Every holiday season, publishers in Iceland prepare for jólabókaflóðið, the traditional Christmas book flood.
The jólabókaflóðið, in which Icelandic publishers release most of their new books in the months before Christmas, traces back to 1944, when Iceland gained independence from Denmark. Paper was one of the few goods not rationed on the island, making books a popular gift.
But that tradition is struggling to hang on in the increasingly digitized world. Icelanders aren’t buying nearly as many books as they used to.
From 2010 to 2017, book sales in Iceland dropped 43%. In August, Iceland Monitor reported that book sales had fallen another 5% from the same period in 2017.
“The alarming profile we published a year ago has gotten quite a bit worse,” Egill Örn Jóhannsson, CEO of publishing company Forlagið, told a local news outlet, according to Iceland Monitor.
Icelanders are also reading less than they used to. According to a recent poll in Iceland cited by the Guardian, 13.5% of respondents said they hadn’t read a single book in 2017, compared to 7% who claimed to have read zero books in 2010. The poll also found that 42% of Icelanders didn’t receive a book for Christmas, stemming the Yuletide flood.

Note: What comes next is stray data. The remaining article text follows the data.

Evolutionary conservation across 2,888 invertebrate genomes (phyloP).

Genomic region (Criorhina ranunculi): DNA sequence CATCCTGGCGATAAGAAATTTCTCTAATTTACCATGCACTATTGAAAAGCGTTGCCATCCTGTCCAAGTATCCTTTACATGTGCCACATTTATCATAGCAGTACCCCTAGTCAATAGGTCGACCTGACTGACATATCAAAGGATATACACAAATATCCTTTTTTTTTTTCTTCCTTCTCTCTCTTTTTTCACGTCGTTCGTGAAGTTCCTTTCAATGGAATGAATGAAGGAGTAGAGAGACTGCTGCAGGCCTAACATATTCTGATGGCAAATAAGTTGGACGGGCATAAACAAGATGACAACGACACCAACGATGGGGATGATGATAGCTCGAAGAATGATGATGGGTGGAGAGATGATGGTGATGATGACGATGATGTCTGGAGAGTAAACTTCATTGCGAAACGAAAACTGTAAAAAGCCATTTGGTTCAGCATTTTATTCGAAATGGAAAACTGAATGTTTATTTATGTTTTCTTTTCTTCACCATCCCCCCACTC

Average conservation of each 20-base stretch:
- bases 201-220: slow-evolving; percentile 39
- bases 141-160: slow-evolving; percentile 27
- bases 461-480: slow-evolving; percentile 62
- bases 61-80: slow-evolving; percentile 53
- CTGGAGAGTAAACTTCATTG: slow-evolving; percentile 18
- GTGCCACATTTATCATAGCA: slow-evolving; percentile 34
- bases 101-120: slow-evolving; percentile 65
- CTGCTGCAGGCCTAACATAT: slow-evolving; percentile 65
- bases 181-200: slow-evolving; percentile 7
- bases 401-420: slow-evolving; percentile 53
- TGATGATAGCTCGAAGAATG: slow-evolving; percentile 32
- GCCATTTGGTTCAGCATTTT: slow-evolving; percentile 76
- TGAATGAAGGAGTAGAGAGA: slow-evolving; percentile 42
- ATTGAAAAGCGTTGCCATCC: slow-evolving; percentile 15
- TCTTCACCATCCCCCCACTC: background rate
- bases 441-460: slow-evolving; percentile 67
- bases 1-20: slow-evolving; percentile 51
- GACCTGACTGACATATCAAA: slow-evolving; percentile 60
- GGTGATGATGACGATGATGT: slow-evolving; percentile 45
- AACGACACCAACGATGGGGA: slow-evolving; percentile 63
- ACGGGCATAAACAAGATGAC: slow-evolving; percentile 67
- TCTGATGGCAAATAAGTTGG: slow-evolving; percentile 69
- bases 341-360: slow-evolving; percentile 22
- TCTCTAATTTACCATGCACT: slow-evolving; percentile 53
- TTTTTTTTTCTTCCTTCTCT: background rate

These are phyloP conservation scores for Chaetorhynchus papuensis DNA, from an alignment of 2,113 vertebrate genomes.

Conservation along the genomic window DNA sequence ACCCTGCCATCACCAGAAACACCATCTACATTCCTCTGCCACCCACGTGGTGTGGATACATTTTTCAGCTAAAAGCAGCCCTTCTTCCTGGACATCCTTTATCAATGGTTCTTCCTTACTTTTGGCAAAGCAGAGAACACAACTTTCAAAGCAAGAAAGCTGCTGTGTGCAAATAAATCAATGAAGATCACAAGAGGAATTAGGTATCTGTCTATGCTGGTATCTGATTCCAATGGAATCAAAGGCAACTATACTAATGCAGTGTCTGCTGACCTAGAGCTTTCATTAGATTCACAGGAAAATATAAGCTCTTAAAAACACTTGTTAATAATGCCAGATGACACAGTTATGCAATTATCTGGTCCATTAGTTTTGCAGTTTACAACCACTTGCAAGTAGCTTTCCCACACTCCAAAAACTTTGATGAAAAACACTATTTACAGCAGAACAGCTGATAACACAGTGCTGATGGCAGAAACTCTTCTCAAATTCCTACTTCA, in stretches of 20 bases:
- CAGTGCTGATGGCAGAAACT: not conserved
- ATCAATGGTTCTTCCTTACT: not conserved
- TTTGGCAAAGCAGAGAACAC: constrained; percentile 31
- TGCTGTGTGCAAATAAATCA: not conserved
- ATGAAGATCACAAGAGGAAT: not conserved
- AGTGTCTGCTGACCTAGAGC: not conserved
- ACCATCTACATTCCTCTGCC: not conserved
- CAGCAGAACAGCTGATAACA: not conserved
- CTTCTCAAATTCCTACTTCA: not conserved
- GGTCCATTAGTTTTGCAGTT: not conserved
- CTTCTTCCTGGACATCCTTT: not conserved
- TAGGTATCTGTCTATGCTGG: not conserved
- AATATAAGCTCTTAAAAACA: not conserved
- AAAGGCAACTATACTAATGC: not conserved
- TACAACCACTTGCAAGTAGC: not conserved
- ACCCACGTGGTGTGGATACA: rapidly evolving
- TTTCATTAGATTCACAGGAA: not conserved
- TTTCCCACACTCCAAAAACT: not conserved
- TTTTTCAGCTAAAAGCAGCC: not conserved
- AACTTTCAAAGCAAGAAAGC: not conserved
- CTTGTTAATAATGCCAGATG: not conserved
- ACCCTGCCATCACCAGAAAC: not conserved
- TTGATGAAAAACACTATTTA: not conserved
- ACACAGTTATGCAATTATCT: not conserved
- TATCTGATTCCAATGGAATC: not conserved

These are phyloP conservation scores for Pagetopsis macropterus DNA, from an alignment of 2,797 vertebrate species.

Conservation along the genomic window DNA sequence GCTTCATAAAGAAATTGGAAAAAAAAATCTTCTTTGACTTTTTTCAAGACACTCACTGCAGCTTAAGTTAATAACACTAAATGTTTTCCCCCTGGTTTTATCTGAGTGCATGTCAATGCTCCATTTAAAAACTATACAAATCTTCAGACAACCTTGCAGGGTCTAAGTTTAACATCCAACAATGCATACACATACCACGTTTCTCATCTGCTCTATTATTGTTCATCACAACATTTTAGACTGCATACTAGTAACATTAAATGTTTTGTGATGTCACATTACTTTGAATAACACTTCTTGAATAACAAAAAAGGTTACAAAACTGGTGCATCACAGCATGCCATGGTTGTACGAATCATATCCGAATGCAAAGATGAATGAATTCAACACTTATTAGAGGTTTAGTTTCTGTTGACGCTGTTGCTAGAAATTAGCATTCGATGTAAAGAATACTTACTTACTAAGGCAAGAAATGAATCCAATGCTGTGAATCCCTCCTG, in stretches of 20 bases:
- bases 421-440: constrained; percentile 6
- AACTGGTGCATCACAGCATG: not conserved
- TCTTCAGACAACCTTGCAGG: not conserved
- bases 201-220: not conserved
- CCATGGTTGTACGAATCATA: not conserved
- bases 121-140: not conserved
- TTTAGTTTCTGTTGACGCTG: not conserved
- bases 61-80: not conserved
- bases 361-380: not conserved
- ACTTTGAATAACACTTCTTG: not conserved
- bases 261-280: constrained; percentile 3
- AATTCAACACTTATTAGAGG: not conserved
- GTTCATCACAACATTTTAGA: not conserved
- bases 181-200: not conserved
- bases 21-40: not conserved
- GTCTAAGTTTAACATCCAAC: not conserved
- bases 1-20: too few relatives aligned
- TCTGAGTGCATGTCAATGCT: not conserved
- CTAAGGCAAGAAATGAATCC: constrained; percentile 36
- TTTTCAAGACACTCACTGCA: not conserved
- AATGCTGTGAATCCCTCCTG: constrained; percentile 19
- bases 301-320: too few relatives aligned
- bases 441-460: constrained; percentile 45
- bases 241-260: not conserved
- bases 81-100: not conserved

The number of books published in Iceland has declined steadily since 2011, according to data from Statistics Iceland, a government agency.
One popular theory as to why Icelanders are reading less is that other things—mainly, smartphones and the internet—are consuming their attention. From 2010 to 2016, data usage on smartphones and tablets increased 38%. That said, e-book sales grew rapidly in 2017.
Last year, Iceland’s minister of education, science, and culture appointed a committee to study the state of book publishing in the country.